This card represents a movement away from the matriarchal into the patriarchal, which is always a tough transition. As we move into the patriarchal, we encounter the need to belong for the first time. In human history, matriarchal cultures typically are hunters and gatherers comprised mainly of the family group -- very kinship based. With the rise of partriarchy, families begin to inhabit the same space and with that change arises social needs, such as belonging, a hierarchy of power, and rules to maintain order.

This card, in that respect, represents the first emergence of the Blue meme (ethnocentric, authoritarian, based in mythic order, and highly structured). At the archetypal level, then, the Emperor signifies the creation of divine order on earth as it is in heaven. This is the epitome of "as above, so below."

The Osho Zen deck (their crooked scan, not mine) calls this card the Rebel, emphasizing its sense of mastery and self-possession. This "rebel" energy represents the harmonious balance of Red meme ego/power needs with Blue meme submission to a higher, inner truth.

Whether he is wealthy or poor, the Rebel is really an emperor because he has broken the chains of society's repressive conditioning and opinions. He has formed himself by embracing all the colors of the rainbow, emerging from the dark and formless roots of his unconscious past and growing wings to fly into the sky. His very way of being is rebellious - not because he is fighting against anybody or anything, but because he has discovered his own true nature and is determined to live in accordance with it. The eagle is his spirit animal, a messenger between earth and sky.
This take on the card is not too different than the Western version, but it feels more harmonious because it is less concerned with the outer manifestation of the archetypal energy and is more focused on how the archetype manifests at the psychological and spiritual levels.

The Osho Zen variation is really an "intentional quadrant" (interior-individual) take on the card, while the Western variations are more of a cultural quadrant (interior-collective) interpretation. If we look at the two together, we see an Emperor who is very self-aware and able to be himself even within the confines or cultural expectations. But he understands the structures and needs of cultural enough to become a leader who is trusted by his fellow citizens.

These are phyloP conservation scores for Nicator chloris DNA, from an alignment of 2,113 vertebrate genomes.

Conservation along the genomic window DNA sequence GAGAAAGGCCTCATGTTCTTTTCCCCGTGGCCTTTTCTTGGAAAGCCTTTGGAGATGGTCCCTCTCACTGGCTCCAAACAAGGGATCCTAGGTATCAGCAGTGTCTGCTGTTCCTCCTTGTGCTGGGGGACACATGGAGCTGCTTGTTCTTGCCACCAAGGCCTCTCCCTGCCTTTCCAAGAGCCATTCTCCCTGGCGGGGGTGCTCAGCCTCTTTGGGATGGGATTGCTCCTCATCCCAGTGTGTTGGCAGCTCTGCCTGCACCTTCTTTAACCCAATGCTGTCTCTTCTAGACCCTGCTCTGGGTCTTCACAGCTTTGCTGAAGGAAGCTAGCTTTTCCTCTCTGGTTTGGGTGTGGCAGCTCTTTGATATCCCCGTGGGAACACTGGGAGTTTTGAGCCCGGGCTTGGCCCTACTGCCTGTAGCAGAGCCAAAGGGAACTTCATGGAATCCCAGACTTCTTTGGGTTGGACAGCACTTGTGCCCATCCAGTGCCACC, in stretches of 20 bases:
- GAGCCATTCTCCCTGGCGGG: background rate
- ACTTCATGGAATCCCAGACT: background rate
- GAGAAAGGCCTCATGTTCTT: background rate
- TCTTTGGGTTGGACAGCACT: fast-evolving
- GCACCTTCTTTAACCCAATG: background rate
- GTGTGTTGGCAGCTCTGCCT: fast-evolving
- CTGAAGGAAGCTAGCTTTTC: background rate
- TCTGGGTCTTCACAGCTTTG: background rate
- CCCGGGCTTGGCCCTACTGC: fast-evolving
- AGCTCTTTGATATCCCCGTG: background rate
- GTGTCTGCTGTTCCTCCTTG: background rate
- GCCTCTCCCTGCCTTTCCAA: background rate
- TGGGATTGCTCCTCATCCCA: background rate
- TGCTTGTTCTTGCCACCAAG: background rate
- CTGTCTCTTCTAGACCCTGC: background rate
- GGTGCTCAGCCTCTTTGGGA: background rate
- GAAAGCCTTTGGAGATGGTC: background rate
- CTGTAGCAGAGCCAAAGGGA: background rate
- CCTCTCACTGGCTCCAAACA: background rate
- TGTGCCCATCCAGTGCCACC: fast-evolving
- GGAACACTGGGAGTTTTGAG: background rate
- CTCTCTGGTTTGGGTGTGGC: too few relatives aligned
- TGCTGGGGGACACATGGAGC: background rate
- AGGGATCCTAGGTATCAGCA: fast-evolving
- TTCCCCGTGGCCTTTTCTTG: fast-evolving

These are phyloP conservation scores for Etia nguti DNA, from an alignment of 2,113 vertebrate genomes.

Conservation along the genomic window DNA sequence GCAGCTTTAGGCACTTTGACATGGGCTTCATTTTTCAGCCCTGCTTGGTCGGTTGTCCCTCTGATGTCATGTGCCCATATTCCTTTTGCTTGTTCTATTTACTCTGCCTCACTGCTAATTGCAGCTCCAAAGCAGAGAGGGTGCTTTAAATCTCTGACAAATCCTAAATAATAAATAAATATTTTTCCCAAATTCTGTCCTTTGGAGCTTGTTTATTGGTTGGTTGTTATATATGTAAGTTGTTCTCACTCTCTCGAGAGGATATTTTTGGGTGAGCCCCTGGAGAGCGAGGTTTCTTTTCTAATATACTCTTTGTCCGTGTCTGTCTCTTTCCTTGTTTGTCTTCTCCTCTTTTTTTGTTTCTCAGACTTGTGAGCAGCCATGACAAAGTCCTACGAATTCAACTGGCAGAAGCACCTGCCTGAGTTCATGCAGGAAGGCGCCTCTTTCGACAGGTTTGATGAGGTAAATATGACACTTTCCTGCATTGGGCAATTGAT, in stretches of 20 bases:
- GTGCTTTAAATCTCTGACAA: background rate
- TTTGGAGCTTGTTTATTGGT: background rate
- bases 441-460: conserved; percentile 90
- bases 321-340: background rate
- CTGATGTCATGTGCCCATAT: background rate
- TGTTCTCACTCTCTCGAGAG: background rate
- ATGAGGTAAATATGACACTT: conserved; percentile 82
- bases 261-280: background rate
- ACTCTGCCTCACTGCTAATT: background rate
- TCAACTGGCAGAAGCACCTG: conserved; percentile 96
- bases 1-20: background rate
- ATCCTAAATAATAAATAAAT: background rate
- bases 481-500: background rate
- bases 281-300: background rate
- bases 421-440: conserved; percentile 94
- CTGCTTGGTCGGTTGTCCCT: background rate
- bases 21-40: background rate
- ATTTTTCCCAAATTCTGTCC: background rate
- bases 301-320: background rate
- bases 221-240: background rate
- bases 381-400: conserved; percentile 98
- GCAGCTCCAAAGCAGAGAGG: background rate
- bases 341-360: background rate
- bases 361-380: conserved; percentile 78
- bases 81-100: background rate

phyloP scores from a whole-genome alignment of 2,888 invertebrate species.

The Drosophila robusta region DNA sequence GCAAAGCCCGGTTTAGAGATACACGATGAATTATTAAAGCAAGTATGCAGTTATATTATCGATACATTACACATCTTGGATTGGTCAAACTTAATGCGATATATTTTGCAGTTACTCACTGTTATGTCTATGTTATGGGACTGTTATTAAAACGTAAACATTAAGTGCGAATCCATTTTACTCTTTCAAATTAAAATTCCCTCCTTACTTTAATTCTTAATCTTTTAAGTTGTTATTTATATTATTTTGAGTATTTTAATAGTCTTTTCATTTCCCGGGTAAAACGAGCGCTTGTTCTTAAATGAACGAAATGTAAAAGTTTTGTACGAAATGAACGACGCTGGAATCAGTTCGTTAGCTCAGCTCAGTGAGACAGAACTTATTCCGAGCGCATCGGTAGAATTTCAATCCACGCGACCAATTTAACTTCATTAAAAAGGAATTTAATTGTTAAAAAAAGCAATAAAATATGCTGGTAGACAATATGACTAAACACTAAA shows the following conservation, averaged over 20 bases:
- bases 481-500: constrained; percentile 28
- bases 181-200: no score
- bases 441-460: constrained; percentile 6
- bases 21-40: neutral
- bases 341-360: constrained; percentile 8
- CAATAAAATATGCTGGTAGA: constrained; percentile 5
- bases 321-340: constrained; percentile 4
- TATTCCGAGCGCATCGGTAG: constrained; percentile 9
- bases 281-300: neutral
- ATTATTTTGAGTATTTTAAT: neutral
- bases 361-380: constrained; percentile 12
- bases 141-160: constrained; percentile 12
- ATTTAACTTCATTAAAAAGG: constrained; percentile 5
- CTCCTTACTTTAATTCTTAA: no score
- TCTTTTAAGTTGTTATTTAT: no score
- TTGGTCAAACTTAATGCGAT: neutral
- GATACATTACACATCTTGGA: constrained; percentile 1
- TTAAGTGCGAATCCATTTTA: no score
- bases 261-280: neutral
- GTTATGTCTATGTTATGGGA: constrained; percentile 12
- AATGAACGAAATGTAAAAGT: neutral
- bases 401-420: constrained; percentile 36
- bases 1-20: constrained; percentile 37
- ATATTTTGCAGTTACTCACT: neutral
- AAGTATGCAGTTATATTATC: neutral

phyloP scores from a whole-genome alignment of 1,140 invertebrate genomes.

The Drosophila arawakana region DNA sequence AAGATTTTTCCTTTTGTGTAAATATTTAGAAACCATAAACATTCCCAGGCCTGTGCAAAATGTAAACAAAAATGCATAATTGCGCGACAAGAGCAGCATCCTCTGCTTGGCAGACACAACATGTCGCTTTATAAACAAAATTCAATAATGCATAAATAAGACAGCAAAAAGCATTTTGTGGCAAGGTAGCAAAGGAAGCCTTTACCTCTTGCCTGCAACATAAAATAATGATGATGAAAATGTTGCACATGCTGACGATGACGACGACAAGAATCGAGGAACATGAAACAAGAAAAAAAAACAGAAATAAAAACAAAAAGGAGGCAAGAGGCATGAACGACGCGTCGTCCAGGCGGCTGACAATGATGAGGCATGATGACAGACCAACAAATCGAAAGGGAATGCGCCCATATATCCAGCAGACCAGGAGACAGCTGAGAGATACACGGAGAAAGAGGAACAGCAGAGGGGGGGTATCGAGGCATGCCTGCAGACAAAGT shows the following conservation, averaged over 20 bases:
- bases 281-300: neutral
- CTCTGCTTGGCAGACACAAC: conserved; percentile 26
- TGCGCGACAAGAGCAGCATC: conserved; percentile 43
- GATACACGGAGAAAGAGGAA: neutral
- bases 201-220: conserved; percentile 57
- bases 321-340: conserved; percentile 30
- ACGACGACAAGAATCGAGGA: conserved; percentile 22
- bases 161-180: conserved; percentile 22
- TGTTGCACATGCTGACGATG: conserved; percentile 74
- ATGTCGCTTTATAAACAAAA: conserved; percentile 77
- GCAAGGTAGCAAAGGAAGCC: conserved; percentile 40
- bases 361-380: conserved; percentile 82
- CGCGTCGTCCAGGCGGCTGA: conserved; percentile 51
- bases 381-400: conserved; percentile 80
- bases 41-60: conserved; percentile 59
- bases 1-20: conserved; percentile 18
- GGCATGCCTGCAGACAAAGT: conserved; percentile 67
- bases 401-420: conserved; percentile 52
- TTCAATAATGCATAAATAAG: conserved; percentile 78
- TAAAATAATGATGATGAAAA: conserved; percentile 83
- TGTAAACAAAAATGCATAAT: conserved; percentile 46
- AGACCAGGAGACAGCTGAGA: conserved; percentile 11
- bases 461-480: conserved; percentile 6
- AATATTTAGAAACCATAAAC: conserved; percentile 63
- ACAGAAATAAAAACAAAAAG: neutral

So the Emperor is the archytpal father. With the Empress as the mother, we have the Fool's parents identified in their best aspects. I mentioned that the Empress can have a negative manifestation as the Terrible Mother. The Emperor can also have a shadow side, most recognizable to us the tyrant or dictator.

The Emperor, as an agent of the divine order, has absolute power. We know that absolute power can corrupt absolutely (first said about a Pope, in fact). If the Emperor were to allow his ego to become more important than the divine order he is entrusted with, which includes the care and compassion for all citizens, then he becomes the tyrant we have seen so often in our history.

Having established an interior masculine and feminine for the Fool, and having found that s/he has a family of origin, we can now begin to explore the movement s/he undertakes into the world around him/her, beginning with the need for connection to Spirit now that s/he is fully embodied.